Plantasjen Chief Executive Officer Dean Zuzic admits he has no green thumb. But he seems to have found the formula to keep the Norwegian garden store chain growing by at least 20% a year. Zuzic says sales are on course to climb 21% this year, to euro 292 million, yielding a euro 40.6 million profit, a 17% increase.
Founded in 1986 in Kongsvinger, Plantasjen (which is Norwegian for "plants") was a mom-and-pop operation until 1993, when the owners began building a superstore chain. Expansion really took off in 2001, when EQT, a venture-capital company owned by Sweden's Wallenberg family, bought a 92% stake for an undisclosed amount. Today, Plantasjen has 61 stores in Norway, Sweden, and Finland, and a staff of over 1,300. EQT brought in Zuzic, who served as the company's chief financial officer before taking over as CEO a little more than a year ago.
Inside Plantasjen's stores, there is plenty of room between aisles for leisurely browsing among the thousands of colorful plants, including best-sellers like begonias and geraniums. The largest stores have cafeterias to encourage shoppers to stay longer. The aim, says the 41-year-old Zuzic, "is to be the Ikea of gardening centers. We want to get you to spend a little more than you had planned to." Complementing the plants are garden furniture, tools, and shrubbery.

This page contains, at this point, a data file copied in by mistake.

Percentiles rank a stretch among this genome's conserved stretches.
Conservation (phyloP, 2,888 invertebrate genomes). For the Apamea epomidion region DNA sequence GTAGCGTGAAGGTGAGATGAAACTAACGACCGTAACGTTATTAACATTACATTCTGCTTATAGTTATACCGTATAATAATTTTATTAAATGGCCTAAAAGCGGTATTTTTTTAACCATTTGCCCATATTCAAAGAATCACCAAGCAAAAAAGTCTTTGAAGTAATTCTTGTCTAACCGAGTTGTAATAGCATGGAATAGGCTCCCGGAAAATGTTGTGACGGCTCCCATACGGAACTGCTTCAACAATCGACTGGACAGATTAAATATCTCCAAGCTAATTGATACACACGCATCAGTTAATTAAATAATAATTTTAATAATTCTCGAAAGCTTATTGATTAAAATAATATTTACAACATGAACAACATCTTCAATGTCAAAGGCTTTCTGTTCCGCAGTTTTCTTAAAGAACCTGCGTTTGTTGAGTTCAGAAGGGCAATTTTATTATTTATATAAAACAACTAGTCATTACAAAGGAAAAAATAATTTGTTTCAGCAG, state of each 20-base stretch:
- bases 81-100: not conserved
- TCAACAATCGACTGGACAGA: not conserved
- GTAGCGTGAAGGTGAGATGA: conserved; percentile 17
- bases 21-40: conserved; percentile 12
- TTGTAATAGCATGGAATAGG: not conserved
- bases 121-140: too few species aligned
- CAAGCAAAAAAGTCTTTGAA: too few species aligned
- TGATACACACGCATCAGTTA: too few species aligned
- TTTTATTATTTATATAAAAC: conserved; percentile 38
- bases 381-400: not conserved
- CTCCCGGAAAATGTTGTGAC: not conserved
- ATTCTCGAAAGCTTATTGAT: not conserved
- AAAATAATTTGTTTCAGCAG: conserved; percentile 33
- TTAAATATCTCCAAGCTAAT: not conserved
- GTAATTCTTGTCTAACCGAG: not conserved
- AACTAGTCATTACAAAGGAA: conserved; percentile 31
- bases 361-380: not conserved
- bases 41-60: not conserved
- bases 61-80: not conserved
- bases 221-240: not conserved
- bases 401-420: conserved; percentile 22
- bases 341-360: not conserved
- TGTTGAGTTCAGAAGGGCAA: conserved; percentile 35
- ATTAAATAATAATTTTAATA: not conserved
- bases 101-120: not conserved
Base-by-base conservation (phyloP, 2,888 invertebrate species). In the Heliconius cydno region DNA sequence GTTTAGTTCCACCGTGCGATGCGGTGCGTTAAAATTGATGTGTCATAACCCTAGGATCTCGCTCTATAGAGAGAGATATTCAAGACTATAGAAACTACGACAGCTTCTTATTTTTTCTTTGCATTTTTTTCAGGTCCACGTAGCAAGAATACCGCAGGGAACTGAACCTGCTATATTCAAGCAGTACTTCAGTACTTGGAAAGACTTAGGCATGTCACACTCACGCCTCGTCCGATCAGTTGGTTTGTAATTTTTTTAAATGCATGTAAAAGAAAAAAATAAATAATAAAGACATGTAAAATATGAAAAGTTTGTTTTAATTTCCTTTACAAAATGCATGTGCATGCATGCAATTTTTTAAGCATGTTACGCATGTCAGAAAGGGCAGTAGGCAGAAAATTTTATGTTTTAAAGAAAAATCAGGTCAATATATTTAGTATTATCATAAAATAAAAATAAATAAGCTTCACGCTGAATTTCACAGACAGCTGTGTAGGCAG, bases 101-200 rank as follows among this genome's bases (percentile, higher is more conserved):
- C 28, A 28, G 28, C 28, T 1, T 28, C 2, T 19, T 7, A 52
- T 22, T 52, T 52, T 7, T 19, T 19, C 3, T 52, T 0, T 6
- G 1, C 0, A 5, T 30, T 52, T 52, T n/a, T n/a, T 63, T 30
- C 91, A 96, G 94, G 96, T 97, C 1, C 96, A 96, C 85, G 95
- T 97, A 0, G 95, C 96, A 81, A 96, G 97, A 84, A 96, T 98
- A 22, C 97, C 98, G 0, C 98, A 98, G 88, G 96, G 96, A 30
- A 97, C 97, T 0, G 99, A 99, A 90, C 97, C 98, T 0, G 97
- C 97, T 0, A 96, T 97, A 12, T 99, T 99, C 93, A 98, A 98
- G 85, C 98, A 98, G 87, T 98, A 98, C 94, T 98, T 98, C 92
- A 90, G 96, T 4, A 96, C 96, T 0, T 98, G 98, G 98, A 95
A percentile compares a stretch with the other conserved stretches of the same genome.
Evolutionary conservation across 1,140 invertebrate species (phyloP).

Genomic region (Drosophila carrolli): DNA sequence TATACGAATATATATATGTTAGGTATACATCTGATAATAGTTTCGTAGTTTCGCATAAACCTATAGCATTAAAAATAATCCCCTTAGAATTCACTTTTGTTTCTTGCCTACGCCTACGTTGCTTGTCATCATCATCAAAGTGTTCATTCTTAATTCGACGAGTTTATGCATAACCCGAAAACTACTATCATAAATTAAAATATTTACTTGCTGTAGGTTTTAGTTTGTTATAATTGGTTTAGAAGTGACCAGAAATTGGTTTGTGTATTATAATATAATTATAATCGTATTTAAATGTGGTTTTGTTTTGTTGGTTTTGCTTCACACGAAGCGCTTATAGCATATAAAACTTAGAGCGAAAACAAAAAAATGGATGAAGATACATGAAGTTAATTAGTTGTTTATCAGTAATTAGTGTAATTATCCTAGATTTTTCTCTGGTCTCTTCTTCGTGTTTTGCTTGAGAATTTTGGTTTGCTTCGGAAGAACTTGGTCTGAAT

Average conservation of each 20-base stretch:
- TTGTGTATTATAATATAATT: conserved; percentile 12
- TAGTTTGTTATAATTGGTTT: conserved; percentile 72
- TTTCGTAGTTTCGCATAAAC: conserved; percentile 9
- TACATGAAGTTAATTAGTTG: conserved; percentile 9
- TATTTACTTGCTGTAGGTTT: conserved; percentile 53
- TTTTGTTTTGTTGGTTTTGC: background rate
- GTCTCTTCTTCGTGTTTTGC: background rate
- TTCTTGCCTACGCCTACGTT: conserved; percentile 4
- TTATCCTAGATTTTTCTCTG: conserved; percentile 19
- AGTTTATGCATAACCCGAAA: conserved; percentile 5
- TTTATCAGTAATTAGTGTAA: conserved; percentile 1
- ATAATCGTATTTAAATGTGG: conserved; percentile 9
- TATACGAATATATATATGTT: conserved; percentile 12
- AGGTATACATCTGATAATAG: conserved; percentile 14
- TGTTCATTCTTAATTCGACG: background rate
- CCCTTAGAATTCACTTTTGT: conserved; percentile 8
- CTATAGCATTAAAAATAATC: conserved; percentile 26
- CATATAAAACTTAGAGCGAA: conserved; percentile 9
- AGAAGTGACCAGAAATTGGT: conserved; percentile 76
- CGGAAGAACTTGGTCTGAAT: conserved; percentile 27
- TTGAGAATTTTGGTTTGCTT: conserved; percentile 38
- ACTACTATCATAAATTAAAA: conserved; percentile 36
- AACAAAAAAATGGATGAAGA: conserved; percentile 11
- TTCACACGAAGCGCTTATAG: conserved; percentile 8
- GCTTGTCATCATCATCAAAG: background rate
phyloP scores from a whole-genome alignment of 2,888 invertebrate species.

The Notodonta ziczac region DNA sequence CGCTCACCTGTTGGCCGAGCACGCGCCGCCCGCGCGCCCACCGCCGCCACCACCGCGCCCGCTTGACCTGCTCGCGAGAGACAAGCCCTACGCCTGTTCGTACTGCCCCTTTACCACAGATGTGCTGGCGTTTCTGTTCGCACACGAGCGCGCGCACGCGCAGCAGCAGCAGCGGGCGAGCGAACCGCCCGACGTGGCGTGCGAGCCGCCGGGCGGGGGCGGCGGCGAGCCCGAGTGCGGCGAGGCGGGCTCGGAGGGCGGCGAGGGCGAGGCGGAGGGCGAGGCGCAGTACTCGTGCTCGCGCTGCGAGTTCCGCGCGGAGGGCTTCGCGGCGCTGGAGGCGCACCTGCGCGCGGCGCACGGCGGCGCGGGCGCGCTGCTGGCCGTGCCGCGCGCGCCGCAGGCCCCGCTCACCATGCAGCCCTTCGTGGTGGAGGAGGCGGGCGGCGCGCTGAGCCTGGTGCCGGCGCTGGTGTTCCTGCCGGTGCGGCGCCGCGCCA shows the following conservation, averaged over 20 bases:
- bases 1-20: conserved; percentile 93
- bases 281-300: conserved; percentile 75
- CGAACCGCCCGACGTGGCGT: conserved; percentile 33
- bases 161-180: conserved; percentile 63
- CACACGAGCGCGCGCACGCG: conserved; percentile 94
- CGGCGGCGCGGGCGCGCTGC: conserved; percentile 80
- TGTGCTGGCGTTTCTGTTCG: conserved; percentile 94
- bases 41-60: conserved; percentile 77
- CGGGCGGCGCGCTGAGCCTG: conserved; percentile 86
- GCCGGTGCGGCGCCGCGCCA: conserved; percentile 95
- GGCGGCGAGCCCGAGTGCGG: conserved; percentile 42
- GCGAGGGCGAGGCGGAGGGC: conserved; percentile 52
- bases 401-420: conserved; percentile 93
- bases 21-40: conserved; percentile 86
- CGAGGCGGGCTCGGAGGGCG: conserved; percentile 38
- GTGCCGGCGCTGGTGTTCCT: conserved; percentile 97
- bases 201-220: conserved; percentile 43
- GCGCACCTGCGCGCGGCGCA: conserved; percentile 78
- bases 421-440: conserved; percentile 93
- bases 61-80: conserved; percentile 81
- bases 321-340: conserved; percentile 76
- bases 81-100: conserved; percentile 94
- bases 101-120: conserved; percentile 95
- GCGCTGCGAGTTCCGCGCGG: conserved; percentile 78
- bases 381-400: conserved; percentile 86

EQT managers have said recently that the time is right to cash in their stake. Zuzic expects them to sell shares in an initial public offering or to sell the company to another institutional investor within two years. Meanwhile, he's eyeing Russia and the Baltic countries as new markets. A chain of flower shops, tentatively known as Plantasjen Mini, is also being considered. Zuzic, however, has no plans to take up gardening. "The less I know about gardens, the fewer questions I ask, so I don't mess things up for the people who do know," he jokes.